A Dystopian Ukrainian Facebook Novel Is Being Published in English
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The Ukrainian Satirical Novel Kaharlyk Was Written on Social Media During Protests
Oleh Shynkarenko’s novel Kaharlyk features a man with no memory, a town frozen by experimental weaponry, and a journey plunging into the past. As strange as that sounds, the creation of the novel might be even stranger. In 2014, Shynkarenko began posting 100-word bulletins on Facebook from an alternate reality set in a post-apocalyptic future. Previously he’d written versions of these fictive snippets (vaguely criticizing then-Ukrainian President Victor Yanukovych) as entries on his blog, but after being interrogated by Ukrainian security services, the author took to the safer webspace of Facebook. According to the novel’s translator, Steve Komarnyckyj, Shynkarenko created in addition to the text, “fragments of concrete music, mixing sounds, such as Serbian liturgical melodies, washing machines, and cows mooing, to develop a soundscape for his world.”
The novel transparently echoes the violence, corruption, and censorship at the heart of the 2013–14 Euromaidan protests in Kiev. In this way, the endless series of 100-word fragments feels especially fitting; how else can one recover the shards of a splintered world but by the knitting together of its constituent parts? Fellow Ukrainian author Andrei Kurkov called its structure “hologrammatic,” with the inner architecture of the novel consisting of, “beautifully crafted puzzles.”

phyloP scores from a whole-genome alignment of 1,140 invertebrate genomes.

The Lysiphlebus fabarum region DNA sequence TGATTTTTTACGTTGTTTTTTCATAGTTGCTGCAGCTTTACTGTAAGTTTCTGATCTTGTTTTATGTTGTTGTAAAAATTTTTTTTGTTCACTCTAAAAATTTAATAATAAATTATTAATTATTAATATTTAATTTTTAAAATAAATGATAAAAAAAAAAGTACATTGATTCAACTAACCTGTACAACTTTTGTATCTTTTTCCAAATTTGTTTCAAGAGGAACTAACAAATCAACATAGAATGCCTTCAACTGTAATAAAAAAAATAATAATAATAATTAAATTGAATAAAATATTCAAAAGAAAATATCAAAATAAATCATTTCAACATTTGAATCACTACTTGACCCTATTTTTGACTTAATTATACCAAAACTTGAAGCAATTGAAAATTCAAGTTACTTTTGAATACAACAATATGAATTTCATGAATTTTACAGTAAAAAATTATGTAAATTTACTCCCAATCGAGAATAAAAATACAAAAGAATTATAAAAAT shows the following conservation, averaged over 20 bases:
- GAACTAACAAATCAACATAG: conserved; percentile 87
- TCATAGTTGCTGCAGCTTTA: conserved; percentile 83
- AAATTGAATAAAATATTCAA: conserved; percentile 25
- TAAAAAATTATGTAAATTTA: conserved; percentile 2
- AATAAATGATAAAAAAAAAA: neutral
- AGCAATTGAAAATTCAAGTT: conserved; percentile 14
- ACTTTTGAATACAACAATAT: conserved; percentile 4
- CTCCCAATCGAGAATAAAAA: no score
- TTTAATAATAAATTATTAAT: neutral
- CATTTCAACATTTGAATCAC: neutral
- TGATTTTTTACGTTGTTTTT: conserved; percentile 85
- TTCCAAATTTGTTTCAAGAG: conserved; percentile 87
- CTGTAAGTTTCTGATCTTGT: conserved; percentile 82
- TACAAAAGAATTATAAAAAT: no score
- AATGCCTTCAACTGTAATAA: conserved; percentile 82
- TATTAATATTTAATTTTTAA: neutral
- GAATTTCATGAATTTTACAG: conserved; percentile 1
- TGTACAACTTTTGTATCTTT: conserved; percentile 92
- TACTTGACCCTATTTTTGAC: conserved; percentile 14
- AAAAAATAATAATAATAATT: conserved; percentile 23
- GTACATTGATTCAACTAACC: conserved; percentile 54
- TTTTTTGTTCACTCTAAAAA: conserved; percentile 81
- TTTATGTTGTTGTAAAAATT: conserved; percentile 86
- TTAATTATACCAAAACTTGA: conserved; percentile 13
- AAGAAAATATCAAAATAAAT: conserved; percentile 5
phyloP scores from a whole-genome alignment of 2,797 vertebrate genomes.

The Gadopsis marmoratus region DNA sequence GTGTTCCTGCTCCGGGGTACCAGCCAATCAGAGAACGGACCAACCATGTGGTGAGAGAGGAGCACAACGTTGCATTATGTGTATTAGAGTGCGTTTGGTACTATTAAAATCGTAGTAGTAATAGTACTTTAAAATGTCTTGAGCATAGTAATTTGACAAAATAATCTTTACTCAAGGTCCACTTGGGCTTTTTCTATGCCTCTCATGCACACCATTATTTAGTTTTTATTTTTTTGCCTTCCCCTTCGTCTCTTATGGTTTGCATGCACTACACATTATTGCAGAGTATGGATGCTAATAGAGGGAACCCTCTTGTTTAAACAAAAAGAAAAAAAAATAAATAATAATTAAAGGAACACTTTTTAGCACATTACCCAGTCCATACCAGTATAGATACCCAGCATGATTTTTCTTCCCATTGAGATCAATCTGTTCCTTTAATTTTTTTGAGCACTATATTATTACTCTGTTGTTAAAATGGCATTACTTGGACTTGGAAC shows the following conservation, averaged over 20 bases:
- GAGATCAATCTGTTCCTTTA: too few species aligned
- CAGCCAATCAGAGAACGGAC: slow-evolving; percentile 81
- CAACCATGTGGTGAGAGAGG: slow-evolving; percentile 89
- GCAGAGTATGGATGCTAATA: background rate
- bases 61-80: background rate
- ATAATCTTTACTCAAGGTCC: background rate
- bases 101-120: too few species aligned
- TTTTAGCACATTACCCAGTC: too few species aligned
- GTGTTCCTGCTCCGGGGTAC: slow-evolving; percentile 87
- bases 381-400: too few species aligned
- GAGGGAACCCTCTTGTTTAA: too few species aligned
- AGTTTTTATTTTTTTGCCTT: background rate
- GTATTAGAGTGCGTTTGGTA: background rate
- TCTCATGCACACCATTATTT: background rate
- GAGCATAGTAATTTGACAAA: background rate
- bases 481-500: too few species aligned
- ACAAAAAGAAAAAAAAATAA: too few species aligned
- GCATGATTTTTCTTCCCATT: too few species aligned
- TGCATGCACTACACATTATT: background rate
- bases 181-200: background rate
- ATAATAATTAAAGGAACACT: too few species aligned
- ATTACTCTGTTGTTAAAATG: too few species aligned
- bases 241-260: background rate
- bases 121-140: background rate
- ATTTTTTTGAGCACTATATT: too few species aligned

Shynkarenko’s novel will be published in English by Kalyna Language Press. According to The Guardian, a first look at the English text is available via the Index on Censorship. The extract begins: “The wind blows listlessly through every cranny. Travelling to Kiev on the main highway, two identical 26-storey buildings are visible by the road in the distance. They stick out, the last two teeth in a jawbone. Thus the city’s corpse lays, its head southwards. Their sole inhabitant is a mummified 45-year-old wearing elegant spectacles.”